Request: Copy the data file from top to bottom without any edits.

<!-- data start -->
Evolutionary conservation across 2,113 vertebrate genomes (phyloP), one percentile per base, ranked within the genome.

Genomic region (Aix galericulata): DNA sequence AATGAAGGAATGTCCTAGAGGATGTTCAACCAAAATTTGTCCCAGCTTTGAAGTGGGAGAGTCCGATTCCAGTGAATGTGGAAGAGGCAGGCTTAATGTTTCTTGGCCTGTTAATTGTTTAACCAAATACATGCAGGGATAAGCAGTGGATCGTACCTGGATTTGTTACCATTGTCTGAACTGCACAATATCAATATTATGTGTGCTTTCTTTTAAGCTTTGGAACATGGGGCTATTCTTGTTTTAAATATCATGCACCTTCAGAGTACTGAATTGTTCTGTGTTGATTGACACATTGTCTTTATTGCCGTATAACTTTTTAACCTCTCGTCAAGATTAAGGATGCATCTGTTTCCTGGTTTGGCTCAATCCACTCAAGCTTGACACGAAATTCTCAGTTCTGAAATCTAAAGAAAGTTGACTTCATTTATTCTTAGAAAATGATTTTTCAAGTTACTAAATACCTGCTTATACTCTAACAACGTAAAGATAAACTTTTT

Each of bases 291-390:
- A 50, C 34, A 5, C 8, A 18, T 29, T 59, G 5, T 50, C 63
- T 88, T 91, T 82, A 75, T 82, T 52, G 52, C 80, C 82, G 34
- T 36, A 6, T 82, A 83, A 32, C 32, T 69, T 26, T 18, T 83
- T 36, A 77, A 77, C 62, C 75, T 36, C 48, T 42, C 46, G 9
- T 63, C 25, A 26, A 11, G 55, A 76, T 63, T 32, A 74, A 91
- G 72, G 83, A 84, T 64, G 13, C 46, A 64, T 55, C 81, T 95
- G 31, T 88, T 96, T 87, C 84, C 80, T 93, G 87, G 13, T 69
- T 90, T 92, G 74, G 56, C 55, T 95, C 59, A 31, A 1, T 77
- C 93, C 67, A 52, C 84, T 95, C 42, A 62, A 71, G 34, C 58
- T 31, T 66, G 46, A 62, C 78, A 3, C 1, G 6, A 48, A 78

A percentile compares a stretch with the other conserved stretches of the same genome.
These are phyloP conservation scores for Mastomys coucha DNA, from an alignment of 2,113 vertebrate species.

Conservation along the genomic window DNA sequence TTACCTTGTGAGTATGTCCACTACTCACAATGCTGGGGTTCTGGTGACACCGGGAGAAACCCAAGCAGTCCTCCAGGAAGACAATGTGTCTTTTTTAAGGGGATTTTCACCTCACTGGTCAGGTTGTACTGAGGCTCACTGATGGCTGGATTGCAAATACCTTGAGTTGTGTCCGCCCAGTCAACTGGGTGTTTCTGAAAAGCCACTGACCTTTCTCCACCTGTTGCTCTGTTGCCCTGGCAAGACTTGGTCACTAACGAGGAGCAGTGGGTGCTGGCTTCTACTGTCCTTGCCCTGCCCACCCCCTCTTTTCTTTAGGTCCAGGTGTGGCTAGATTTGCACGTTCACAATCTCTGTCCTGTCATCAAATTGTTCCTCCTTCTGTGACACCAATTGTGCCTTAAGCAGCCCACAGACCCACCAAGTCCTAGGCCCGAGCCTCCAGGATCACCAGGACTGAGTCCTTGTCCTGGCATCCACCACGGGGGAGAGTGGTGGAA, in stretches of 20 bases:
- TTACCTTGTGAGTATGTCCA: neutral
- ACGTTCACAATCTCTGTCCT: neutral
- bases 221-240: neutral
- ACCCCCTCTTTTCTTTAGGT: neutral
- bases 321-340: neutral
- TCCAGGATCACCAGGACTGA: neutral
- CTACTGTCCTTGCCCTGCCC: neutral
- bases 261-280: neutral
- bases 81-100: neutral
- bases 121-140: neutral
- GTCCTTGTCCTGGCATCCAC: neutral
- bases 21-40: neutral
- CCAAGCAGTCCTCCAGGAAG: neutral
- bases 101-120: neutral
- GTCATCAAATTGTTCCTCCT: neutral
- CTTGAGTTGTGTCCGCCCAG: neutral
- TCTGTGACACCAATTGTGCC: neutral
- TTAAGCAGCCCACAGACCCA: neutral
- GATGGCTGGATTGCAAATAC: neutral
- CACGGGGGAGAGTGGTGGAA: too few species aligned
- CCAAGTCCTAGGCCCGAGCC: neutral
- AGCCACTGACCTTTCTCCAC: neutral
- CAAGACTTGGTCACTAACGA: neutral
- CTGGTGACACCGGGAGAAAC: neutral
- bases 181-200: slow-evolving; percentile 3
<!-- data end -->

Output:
Evolutionary conservation across 2,113 vertebrate genomes (phyloP), one percentile per base, ranked within the genome.

Genomic region (Aix galericulata): DNA sequence AATGAAGGAATGTCCTAGAGGATGTTCAACCAAAATTTGTCCCAGCTTTGAAGTGGGAGAGTCCGATTCCAGTGAATGTGGAAGAGGCAGGCTTAATGTTTCTTGGCCTGTTAATTGTTTAACCAAATACATGCAGGGATAAGCAGTGGATCGTACCTGGATTTGTTACCATTGTCTGAACTGCACAATATCAATATTATGTGTGCTTTCTTTTAAGCTTTGGAACATGGGGCTATTCTTGTTTTAAATATCATGCACCTTCAGAGTACTGAATTGTTCTGTGTTGATTGACACATTGTCTTTATTGCCGTATAACTTTTTAACCTCTCGTCAAGATTAAGGATGCATCTGTTTCCTGGTTTGGCTCAATCCACTCAAGCTTGACACGAAATTCTCAGTTCTGAAATCTAAAGAAAGTTGACTTCATTTATTCTTAGAAAATGATTTTTCAAGTTACTAAATACCTGCTTATACTCTAACAACGTAAAGATAAACTTTTT

Each of bases 291-390:
- A 50, C 34, A 5, C 8, A 18, T 29, T 59, G 5, T 50, C 63
- T 88, T 91, T 82, A 75, T 82, T 52, G 52, C 80, C 82, G 34
- T 36, A 6, T 82, A 83, A 32, C 32, T 69, T 26, T 18, T 83
- T 36, A 77, A 77, C 62, C 75, T 36, C 48, T 42, C 46, G 9
- T 63, C 25, A 26, A 11, G 55, A 76, T 63, T 32, A 74, A 91
- G 72, G 83, A 84, T 64, G 13, C 46, A 64, T 55, C 81, T 95
- G 31, T 88, T 96, T 87, C 84, C 80, T 93, G 87, G 13, T 69
- T 90, T 92, G 74, G 56, C 55, T 95, C 59, A 31, A 1, T 77
- C 93, C 67, A 52, C 84, T 95, C 42, A 62, A 71, G 34, C 58
- T 31, T 66, G 46, A 62, C 78, A 3, C 1, G 6, A 48, A 78

A percentile compares a stretch with the other conserved stretches of the same genome.
These are phyloP conservation scores for Mastomys coucha DNA, from an alignment of 2,113 vertebrate species.

Conservation along the genomic window DNA sequence TTACCTTGTGAGTATGTCCACTACTCACAATGCTGGGGTTCTGGTGACACCGGGAGAAACCCAAGCAGTCCTCCAGGAAGACAATGTGTCTTTTTTAAGGGGATTTTCACCTCACTGGTCAGGTTGTACTGAGGCTCACTGATGGCTGGATTGCAAATACCTTGAGTTGTGTCCGCCCAGTCAACTGGGTGTTTCTGAAAAGCCACTGACCTTTCTCCACCTGTTGCTCTGTTGCCCTGGCAAGACTTGGTCACTAACGAGGAGCAGTGGGTGCTGGCTTCTACTGTCCTTGCCCTGCCCACCCCCTCTTTTCTTTAGGTCCAGGTGTGGCTAGATTTGCACGTTCACAATCTCTGTCCTGTCATCAAATTGTTCCTCCTTCTGTGACACCAATTGTGCCTTAAGCAGCCCACAGACCCACCAAGTCCTAGGCCCGAGCCTCCAGGATCACCAGGACTGAGTCCTTGTCCTGGCATCCACCACGGGGGAGAGTGGTGGAA, in stretches of 20 bases:
- TTACCTTGTGAGTATGTCCA: neutral
- ACGTTCACAATCTCTGTCCT: neutral
- bases 221-240: neutral
- ACCCCCTCTTTTCTTTAGGT: neutral
- bases 321-340: neutral
- TCCAGGATCACCAGGACTGA: neutral
- CTACTGTCCTTGCCCTGCCC: neutral
- bases 261-280: neutral
- bases 81-100: neutral
- bases 121-140: neutral
- GTCCTTGTCCTGGCATCCAC: neutral
- bases 21-40: neutral
- CCAAGCAGTCCTCCAGGAAG: neutral
- bases 101-120: neutral
- GTCATCAAATTGTTCCTCCT: neutral
- CTTGAGTTGTGTCCGCCCAG: neutral
- TCTGTGACACCAATTGTGCC: neutral
- TTAAGCAGCCCACAGACCCA: neutral
- GATGGCTGGATTGCAAATAC: neutral
- CACGGGGGAGAGTGGTGGAA: too few species aligned
- CCAAGTCCTAGGCCCGAGCC: neutral
- AGCCACTGACCTTTCTCCAC: neutral
- CAAGACTTGGTCACTAACGA: neutral
- CTGGTGACACCGGGAGAAAC: neutral
- bases 181-200: slow-evolving; percentile 3